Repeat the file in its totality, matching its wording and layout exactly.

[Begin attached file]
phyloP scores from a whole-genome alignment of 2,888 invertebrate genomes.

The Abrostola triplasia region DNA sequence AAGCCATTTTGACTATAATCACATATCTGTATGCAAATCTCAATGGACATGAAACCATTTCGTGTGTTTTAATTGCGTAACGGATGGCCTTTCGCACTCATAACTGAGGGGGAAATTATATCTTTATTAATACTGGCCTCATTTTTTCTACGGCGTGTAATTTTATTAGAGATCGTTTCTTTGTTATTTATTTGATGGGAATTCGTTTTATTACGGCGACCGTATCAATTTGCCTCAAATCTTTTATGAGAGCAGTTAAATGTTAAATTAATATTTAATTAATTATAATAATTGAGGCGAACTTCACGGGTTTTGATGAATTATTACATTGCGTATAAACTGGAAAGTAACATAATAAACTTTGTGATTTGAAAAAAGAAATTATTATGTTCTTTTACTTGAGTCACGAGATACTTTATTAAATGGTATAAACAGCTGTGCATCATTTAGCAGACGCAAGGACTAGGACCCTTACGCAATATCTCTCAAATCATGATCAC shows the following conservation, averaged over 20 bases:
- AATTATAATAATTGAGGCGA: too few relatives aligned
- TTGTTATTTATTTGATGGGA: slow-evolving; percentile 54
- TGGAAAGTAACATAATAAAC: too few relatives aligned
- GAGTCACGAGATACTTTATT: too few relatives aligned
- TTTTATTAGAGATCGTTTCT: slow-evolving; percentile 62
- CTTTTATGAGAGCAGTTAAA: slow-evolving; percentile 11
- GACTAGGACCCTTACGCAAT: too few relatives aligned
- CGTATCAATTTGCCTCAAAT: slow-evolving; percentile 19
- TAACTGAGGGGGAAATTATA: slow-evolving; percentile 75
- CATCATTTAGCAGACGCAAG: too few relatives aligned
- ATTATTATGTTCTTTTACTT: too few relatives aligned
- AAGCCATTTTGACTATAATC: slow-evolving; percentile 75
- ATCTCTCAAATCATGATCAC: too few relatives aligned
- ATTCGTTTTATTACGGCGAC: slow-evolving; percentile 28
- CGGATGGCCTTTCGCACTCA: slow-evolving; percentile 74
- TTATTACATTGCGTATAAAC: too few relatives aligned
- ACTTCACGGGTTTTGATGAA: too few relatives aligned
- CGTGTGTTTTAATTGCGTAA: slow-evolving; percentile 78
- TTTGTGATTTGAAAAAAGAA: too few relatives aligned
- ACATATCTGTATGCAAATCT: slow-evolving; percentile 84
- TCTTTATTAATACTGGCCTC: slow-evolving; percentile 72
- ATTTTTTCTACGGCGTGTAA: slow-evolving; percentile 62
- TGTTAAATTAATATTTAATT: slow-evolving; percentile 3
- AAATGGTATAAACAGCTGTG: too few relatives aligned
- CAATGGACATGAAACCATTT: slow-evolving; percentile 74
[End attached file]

phyloP scores from a whole-genome alignment of 2,888 invertebrate genomes.

The Abrostola triplasia region DNA sequence AAGCCATTTTGACTATAATCACATATCTGTATGCAAATCTCAATGGACATGAAACCATTTCGTGTGTTTTAATTGCGTAACGGATGGCCTTTCGCACTCATAACTGAGGGGGAAATTATATCTTTATTAATACTGGCCTCATTTTTTCTACGGCGTGTAATTTTATTAGAGATCGTTTCTTTGTTATTTATTTGATGGGAATTCGTTTTATTACGGCGACCGTATCAATTTGCCTCAAATCTTTTATGAGAGCAGTTAAATGTTAAATTAATATTTAATTAATTATAATAATTGAGGCGAACTTCACGGGTTTTGATGAATTATTACATTGCGTATAAACTGGAAAGTAACATAATAAACTTTGTGATTTGAAAAAAGAAATTATTATGTTCTTTTACTTGAGTCACGAGATACTTTATTAAATGGTATAAACAGCTGTGCATCATTTAGCAGACGCAAGGACTAGGACCCTTACGCAATATCTCTCAAATCATGATCAC shows the following conservation, averaged over 20 bases:
- AATTATAATAATTGAGGCGA: too few relatives aligned
- TTGTTATTTATTTGATGGGA: slow-evolving; percentile 54
- TGGAAAGTAACATAATAAAC: too few relatives aligned
- GAGTCACGAGATACTTTATT: too few relatives aligned
- TTTTATTAGAGATCGTTTCT: slow-evolving; percentile 62
- CTTTTATGAGAGCAGTTAAA: slow-evolving; percentile 11
- GACTAGGACCCTTACGCAAT: too few relatives aligned
- CGTATCAATTTGCCTCAAAT: slow-evolving; percentile 19
- TAACTGAGGGGGAAATTATA: slow-evolving; percentile 75
- CATCATTTAGCAGACGCAAG: too few relatives aligned
- ATTATTATGTTCTTTTACTT: too few relatives aligned
- AAGCCATTTTGACTATAATC: slow-evolving; percentile 75
- ATCTCTCAAATCATGATCAC: too few relatives aligned
- ATTCGTTTTATTACGGCGAC: slow-evolving; percentile 28
- CGGATGGCCTTTCGCACTCA: slow-evolving; percentile 74
- TTATTACATTGCGTATAAAC: too few relatives aligned
- ACTTCACGGGTTTTGATGAA: too few relatives aligned
- CGTGTGTTTTAATTGCGTAA: slow-evolving; percentile 78
- TTTGTGATTTGAAAAAAGAA: too few relatives aligned
- ACATATCTGTATGCAAATCT: slow-evolving; percentile 84
- TCTTTATTAATACTGGCCTC: slow-evolving; percentile 72
- ATTTTTTCTACGGCGTGTAA: slow-evolving; percentile 62
- TGTTAAATTAATATTTAATT: slow-evolving; percentile 3
- AAATGGTATAAACAGCTGTG: too few relatives aligned
- CAATGGACATGAAACCATTT: slow-evolving; percentile 74